Steering feel is where the Armada leaves much to be desired, with a hydraulically boosted rack that is surprisingly numb and lifeless. In low-speed conditions the easy-to-turn wheel is appreciated, but at speed, the on-center feel and feedback are non-existent.

This dead steering is especially interesting considering what the steering is like in the new Titan half-ton (which we can’t discuss until Aug.15, thanks to a Nissan-imposed embargo. Stay tuned for an update). Let’s just say that Nissan already has an in-house steering rack that is better than what’s offered here.

There is one other area where the Armada falls short, and once again, it is an issue that would have been negated by basing this SUV on the Titan.

With the introduction of the all-new second-generation Armada full-size SUV, arriving at Nissan dealers nationwide in mid-2016, the last piece of Nissan’s transformation of its SUV and crossover lineup falls into place. As the largest and most powerful vehicle in the portfolio, Armada earns its flagship status by every measure – whether performance, refinement, advanced technology and even heritage. Unlike the original Armada, which was based on the Nissan Titan full-size pickup, the new-generation design traces back to one of Nissan’s most beloved global vehicles, the Patrol.

Inside, the Armada already feels dated. A black plastic insert in the middle of the center stack simply looks old, especially covered in cheap-looking small plastic buttons.  The interior feels like it could be from a 2010 Nissan. Because it is. The last time the Patrol was totally refreshed was 2010, and the “new” Armada still has the same interior design. This issue seems worse when you consider that the “new” Armada will be sitting in showrooms next to actual new models like the Nissan Murano, which has a great modern interior design.

Admittedly, it is only that one piece of plastic that brings a cheap feel to this cabin, while the rest of the Armada’s interior actually feels upmarket. Nissan uses exceptionally nice wood trim and supple leather, which is ruffled nicely on the doors, giving at least some of the Armada a luxurious feel. Besides the missing Infiniti clock in the dash, there are few things that separate this Nissan model from the QX80, except the fact that the Armada will no doubt offer a better value.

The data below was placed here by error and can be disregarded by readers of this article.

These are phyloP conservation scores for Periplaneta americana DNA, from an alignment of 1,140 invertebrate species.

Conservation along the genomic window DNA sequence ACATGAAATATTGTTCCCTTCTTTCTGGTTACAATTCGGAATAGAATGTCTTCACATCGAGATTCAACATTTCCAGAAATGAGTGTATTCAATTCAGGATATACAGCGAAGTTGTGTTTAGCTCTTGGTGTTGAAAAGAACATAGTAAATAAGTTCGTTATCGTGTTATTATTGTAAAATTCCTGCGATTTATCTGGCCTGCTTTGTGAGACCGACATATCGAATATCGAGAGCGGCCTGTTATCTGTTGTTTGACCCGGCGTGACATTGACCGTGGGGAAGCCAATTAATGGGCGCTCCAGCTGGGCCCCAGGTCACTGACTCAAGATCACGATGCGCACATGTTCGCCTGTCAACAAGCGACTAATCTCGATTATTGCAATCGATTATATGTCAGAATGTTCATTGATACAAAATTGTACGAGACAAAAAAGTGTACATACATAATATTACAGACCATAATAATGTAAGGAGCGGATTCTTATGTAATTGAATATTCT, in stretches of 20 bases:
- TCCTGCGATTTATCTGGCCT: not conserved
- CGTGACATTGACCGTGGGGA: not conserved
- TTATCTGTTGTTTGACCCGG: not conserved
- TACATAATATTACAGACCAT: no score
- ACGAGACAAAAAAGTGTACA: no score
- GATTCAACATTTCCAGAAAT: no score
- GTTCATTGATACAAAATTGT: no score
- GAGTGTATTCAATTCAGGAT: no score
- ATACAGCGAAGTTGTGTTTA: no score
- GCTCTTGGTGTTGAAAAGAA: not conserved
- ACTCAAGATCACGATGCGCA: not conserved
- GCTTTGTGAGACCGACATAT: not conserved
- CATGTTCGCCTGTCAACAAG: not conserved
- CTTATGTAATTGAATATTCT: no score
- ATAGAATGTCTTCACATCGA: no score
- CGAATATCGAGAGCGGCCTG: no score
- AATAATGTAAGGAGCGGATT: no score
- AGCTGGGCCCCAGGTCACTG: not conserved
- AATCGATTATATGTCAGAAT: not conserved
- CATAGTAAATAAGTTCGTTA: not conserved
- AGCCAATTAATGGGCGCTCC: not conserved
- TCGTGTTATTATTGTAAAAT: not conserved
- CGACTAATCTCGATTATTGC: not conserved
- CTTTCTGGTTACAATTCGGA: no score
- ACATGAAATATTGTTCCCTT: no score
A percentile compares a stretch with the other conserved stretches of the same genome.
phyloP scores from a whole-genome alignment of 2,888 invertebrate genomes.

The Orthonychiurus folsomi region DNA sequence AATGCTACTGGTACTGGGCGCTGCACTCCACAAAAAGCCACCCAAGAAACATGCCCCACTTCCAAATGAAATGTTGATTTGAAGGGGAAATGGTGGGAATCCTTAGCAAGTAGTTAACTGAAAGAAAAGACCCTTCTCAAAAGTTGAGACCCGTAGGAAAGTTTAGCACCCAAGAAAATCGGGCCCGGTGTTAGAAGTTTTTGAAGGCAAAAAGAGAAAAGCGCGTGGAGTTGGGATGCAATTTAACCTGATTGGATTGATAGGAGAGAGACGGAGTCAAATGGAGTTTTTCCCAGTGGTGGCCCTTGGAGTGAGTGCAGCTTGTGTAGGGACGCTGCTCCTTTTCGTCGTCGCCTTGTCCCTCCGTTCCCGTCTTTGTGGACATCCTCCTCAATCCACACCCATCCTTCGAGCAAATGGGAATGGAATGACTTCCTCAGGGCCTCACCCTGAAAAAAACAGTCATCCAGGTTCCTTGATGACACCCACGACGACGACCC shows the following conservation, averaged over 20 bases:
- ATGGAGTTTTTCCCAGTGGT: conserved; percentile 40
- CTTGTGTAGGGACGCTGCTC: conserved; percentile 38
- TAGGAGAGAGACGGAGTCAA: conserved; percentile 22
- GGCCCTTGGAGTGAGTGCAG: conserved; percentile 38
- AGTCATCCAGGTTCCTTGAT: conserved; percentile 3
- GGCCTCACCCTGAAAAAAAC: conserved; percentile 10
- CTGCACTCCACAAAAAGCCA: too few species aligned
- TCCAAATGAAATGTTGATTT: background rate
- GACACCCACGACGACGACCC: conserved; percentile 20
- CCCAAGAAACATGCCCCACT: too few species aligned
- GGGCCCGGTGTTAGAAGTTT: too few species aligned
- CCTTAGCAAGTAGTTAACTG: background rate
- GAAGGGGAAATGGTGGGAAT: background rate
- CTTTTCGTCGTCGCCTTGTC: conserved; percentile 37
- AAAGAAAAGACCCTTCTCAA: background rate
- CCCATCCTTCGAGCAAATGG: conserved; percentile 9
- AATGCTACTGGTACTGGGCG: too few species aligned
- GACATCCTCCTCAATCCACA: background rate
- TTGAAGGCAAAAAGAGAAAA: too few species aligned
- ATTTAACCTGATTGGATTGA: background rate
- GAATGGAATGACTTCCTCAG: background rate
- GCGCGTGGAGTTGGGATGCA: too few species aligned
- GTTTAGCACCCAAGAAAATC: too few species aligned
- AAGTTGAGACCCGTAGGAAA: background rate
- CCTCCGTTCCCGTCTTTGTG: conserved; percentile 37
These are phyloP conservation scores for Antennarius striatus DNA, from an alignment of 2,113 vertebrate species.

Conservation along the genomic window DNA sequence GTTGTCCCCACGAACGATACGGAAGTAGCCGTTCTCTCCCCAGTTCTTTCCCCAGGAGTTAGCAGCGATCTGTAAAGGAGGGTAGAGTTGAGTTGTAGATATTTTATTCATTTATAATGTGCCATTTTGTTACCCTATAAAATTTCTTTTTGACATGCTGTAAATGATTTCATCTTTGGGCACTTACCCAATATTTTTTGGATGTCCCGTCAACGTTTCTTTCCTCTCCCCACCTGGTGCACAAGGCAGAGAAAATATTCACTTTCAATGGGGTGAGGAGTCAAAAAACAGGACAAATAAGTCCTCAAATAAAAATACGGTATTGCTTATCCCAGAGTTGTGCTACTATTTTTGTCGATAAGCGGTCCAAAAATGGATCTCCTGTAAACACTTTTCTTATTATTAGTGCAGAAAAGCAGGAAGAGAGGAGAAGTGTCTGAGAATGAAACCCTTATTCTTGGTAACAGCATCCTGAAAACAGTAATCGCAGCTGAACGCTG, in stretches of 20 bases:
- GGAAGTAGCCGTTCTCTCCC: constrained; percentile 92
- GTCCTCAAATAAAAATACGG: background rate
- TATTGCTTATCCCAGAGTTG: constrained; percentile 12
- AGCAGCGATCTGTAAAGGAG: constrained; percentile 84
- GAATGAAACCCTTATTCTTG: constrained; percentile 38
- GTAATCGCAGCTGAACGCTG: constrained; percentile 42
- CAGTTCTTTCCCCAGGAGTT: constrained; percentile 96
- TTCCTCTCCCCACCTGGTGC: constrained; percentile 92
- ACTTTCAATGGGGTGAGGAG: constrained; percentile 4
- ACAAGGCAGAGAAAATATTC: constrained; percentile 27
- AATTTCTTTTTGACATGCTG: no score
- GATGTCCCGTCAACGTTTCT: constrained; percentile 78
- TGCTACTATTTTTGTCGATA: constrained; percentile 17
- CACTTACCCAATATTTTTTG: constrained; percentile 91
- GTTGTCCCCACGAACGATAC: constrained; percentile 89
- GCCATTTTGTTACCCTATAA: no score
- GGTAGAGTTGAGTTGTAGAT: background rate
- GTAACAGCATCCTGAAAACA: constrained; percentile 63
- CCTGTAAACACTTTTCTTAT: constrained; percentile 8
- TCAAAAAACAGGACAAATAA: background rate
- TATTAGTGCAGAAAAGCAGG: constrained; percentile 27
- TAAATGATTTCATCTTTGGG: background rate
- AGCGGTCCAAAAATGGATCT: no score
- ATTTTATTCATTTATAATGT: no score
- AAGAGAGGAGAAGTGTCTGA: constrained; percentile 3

Leaving the Pavement

Despite its new family-hauling direction, the Armada still offers a decent amount of off-road capability, more than any of GM’s full-size SUVs. That’s thanks to just over 9-inches of ground clearance with a respectable 20.9 degree approach angle (though that is down compared to 26.2-degree approach angle of the previous Armada), both numbers the Chevy Suburban can’t match. We ran through a short course full of steep hills and off-camber ruts, and this SUV easily crawled through all of it. While it’s not the hardcore off-roader you may be looking for, the Armada will deal with any regular off-pavement diving situations, like rutted country roads, just fine.


Detailed pricing for the 2017 Nissan Armada hasn’t been unveiled yet, though Nissan did let slip that the starting price for this SUV will be $45,395. That undercuts the Chevy Suburban’s base price of $$50,895, and slightly undercuts the Toyota Sequoia’s base price of $45,960, although destination charges might drive the price of the Nissan up to surpass the Toyota by a small margin.


The Verdict: 2017 Nissan Armada Review

While this may not be the Patrol that off-road enthusiasts were dreaming of, it is a step forward for the Armada and that’s what is important to Nissan. Some opportunities were missed by going this route, but no doubt Nissan was driven by financial gains. It may have compromised what the Armada could have been, but this strategy managed to delver a full-size SUV that remains competitive in the segment and even offers some class-leading features. Sounds like a win-win for Nissan and its customers.